The beer supplier is the world’s biggest brewer and holds a very strong position on the Belgian beer market. Its most popular beer brands in Belgium are also sold in the Dutch and French markets. The European Commission’s investigation has revealed that the company’s beer brands are sold at a cheaper price in the Netherlands and France, due to the significant competition it faces in these markets.

In its Statement of Objections (used by the Commission to initiate proceedings against companies for antitrust breaches), the Commission has identified the company to be dominant in the Belgian beer market. According to the Commission, it abused its dominance by preventing supermarkets and wholesalers from buying its beer brands at lower prices in the Netherlands and France, with the aim of ensuring that these beers are not imported into Belgium.

The Commission’s concerns relate to several practices that have been in place since 2009. The packaging of beer cans that are sold in the Netherlands and France has been modified so as to hinder their entry to the Belgian market. The company also has limited Dutch retailers’ access to key products and promotions, with the aim of preventing less expensive beer from being brought into Belgium.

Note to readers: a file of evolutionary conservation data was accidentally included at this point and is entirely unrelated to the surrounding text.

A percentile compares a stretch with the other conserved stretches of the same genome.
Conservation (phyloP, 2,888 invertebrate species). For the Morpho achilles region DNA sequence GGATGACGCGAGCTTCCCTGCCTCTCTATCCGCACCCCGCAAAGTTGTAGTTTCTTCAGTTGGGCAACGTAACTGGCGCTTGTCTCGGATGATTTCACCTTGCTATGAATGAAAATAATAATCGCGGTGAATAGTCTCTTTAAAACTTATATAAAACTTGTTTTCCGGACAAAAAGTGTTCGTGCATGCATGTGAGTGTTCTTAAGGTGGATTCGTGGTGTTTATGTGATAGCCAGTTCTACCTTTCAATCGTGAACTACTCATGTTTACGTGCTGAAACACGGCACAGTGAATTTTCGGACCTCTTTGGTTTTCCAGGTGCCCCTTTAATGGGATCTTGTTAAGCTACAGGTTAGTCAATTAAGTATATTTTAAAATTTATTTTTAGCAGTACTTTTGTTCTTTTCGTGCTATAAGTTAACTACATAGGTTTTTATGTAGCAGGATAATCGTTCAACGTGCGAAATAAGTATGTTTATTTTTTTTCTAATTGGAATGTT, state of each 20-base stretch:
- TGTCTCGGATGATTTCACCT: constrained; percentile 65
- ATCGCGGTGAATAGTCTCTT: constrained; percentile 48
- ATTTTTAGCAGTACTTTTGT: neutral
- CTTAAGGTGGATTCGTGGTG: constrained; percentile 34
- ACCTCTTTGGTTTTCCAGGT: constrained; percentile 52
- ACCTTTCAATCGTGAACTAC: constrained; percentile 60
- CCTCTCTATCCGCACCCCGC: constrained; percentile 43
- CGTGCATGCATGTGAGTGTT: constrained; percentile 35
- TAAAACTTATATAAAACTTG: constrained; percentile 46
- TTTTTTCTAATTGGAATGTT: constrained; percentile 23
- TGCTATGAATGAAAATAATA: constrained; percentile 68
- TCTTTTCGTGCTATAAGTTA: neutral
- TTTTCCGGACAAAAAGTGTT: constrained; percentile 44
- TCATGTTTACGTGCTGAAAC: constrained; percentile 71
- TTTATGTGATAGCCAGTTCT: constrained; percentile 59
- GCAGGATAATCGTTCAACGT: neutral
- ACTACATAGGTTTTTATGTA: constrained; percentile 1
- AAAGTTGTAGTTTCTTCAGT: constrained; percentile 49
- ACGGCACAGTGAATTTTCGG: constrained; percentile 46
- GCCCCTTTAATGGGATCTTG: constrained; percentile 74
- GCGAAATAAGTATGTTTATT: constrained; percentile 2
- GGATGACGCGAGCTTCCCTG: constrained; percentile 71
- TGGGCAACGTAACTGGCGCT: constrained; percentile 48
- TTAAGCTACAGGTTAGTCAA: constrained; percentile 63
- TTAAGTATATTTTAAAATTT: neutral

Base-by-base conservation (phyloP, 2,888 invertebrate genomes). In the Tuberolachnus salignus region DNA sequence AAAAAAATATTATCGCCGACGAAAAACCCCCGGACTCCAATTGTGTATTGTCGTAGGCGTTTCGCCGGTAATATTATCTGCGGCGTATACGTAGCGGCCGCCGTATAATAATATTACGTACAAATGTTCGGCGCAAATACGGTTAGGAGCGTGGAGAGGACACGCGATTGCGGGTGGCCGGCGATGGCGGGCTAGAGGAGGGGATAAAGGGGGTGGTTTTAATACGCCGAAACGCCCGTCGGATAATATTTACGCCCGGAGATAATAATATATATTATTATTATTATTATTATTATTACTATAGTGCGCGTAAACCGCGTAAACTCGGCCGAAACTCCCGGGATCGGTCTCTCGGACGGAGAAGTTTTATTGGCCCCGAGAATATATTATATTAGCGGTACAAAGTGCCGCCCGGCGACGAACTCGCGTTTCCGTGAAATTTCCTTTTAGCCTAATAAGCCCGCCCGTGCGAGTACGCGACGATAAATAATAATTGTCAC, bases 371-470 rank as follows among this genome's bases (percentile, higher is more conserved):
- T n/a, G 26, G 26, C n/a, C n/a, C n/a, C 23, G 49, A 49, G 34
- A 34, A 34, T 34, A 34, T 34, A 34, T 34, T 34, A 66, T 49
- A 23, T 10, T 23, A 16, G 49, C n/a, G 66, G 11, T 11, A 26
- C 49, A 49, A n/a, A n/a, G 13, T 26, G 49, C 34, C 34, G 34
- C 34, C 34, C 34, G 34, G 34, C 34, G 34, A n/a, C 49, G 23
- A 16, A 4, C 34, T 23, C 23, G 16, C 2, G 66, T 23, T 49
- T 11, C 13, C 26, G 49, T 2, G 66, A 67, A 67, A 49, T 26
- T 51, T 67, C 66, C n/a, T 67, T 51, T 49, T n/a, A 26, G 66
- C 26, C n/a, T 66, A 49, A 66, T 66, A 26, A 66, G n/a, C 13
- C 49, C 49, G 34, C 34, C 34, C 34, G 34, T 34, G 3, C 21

In the Commission’s view, these actions breach Article 102 of the Treaty on the Functioning of the European Union, which prohibits abuse of dominance. In the EU, dominant companies are subject to a tougher standard than in other jurisdictions since they hold a special responsibility not to impair genuine undistorted competition. As usual and required by Regulation 1/2003, the conclusions included in the Statement of Objections are without prejudice to a final decision of the Commission.